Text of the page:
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Consider it Joy?

“Let me embrace thee, sour adversity, for wise men say it is the wisest course.”               

—William Shakespeare

Biologists have discovered, as strange as it seems, habitual well-being is not advantageous to a species. Life without challenge takes its toll on every living thing.

Consider animals in a zoo. Zoo animals have a trouble-free shelter and environment constructed for them, food and water delivered to them, all while they lie around and get fat. Their survival instincts and their spirits are dulled. They can never be set free.

Or consider trees in a rainforest. Because water is so readily available, their root systems don’t extend more than a couple feet below the surface. They’re so shallowly anchored they can be easily toppled by a gust of wind.

Contrast this with the wild fig trees in the arid region of South Africa. Their root systems are forced to sink some 400 feet into the earth to reach moisture and nutrients. As a result of their being solidly anchored, there isn’t a wind that can harm them.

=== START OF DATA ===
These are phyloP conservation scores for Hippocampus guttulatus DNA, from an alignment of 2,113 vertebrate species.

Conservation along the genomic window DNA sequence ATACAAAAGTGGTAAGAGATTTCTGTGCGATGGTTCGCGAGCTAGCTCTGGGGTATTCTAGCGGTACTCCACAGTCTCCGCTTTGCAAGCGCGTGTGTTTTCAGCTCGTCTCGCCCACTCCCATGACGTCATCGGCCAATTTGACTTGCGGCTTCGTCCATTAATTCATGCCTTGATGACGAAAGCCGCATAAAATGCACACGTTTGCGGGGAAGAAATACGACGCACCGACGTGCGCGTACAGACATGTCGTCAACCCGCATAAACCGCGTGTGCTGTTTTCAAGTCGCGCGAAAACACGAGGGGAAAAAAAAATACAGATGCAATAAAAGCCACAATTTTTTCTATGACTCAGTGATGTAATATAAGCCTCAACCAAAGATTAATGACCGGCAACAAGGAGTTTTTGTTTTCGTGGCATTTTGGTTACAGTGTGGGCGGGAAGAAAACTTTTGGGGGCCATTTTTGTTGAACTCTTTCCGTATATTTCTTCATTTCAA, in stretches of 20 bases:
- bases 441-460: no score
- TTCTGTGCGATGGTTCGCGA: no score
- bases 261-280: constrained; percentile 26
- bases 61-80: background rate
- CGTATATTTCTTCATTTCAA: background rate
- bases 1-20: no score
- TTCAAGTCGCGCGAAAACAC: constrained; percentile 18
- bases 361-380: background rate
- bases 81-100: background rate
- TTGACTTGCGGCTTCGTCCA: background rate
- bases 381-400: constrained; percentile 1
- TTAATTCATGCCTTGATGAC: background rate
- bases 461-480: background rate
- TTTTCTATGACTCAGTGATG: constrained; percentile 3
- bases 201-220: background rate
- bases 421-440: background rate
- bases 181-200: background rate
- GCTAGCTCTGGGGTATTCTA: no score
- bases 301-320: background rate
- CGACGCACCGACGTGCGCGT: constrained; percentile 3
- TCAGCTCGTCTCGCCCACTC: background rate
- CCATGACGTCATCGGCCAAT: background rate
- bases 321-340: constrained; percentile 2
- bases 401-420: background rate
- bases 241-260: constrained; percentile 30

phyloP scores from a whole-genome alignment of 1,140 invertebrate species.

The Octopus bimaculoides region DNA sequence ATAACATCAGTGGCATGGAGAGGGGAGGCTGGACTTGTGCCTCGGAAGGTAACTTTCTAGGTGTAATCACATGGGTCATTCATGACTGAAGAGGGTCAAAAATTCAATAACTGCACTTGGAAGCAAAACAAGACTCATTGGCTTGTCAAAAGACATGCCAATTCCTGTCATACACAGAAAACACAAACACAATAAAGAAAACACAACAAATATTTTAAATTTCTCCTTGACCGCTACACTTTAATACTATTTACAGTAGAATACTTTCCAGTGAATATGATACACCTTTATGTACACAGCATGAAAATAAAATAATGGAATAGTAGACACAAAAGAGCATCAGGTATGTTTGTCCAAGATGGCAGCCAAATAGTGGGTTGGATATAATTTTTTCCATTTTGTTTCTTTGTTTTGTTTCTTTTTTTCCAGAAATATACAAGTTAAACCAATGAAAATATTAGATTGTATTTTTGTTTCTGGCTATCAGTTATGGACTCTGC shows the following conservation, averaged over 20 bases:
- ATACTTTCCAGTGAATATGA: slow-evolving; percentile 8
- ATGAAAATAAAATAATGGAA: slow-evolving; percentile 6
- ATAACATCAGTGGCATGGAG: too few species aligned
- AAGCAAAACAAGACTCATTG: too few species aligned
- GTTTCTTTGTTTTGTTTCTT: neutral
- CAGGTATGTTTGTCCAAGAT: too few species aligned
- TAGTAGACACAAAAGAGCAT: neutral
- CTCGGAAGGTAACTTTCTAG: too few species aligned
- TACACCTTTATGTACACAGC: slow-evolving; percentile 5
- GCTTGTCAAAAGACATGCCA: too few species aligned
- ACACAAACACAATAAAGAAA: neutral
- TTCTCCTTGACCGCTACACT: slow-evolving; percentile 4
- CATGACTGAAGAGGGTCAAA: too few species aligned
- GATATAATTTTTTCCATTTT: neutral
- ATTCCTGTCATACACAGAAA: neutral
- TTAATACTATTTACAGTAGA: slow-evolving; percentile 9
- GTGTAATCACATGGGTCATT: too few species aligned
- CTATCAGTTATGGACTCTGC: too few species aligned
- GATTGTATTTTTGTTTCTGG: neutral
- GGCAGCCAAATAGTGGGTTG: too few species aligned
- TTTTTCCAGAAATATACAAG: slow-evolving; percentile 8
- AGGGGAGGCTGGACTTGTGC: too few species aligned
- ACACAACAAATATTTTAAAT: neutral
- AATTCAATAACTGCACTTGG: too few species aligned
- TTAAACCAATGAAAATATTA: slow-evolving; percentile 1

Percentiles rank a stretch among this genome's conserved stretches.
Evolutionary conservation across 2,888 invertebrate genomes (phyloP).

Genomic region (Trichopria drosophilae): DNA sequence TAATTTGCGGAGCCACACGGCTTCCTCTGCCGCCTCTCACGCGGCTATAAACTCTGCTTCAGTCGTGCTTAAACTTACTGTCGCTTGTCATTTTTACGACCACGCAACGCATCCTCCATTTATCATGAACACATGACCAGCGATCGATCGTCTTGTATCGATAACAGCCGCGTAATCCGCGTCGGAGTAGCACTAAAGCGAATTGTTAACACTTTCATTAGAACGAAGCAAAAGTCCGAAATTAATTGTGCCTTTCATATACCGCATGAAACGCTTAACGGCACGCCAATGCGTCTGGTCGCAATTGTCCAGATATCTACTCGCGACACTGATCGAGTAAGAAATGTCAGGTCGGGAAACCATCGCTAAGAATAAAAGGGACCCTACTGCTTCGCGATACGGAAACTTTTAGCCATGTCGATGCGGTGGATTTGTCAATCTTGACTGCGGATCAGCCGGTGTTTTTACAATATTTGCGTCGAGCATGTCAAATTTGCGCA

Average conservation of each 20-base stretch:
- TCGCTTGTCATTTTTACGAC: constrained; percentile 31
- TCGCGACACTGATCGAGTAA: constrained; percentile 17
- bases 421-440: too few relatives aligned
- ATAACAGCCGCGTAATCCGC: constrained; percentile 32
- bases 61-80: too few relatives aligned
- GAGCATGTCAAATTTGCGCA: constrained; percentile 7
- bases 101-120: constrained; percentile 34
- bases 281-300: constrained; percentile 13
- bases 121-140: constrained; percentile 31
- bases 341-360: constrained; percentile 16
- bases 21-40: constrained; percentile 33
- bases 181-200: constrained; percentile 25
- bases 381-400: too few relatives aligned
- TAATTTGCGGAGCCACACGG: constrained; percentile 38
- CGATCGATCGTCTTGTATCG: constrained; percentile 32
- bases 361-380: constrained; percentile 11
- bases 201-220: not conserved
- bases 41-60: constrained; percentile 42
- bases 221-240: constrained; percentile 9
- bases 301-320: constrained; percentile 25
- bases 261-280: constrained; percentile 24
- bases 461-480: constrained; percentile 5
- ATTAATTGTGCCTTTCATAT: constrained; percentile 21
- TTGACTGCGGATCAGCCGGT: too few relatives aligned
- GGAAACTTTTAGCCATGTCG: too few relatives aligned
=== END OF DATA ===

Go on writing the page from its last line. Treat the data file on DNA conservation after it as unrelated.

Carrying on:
Nature shows us: an unfriendly habitat actually contributes to stability and vigor. The same is true of our spiritual lives.

The apostle Peter addressed a letter “To God’s elect, strangers in the world, scattered…” (1 Peter 1:1). The Jews of the dispersion, they were called. Persecution and trials were their everyday norm. Peter reminds them that they’re deeply rooted in the sovereign will of God—and were bringing forth fruit. Concerning trials they faced, he offers:

“These have come so that your faith—of greater worth than gold, which perishes even though refined by fire—may be proved genuine and may result in praise, glory and honor when Jesus Christ is revealed” (1 Peter 1:7).

James, of course, set the trials and adversity of this life in proper perspective when he urges, “Consider it pure joy, my brothers, when you face trials of many kinds, because you know that the testing of your faith develops perseverance” (James 1:2-3).

These passages call on us to consider adversity and trial from the vantage point of confidence in God’s sovereignty. He’s accomplishing something in us. When suffering, “Do not be frightened. But in your hearts set apart Christ as Lord” (1 Peter 3:14-15).

We are to fix our eyes on Jesus. We may not completely understand, but with roots of faith sunk deeply in our God, life’s strongest gales won’t topple us. Rather, they’ll further contribute to our stability and vigor. Oh joy!

My prayer this week —Father, thank you for the many things you use in my life to grow my faith—even trials and adversity. Would you help me to bring a heavenly perspective to my struggles this week? Will you grow my faith—deepen my roots—in you?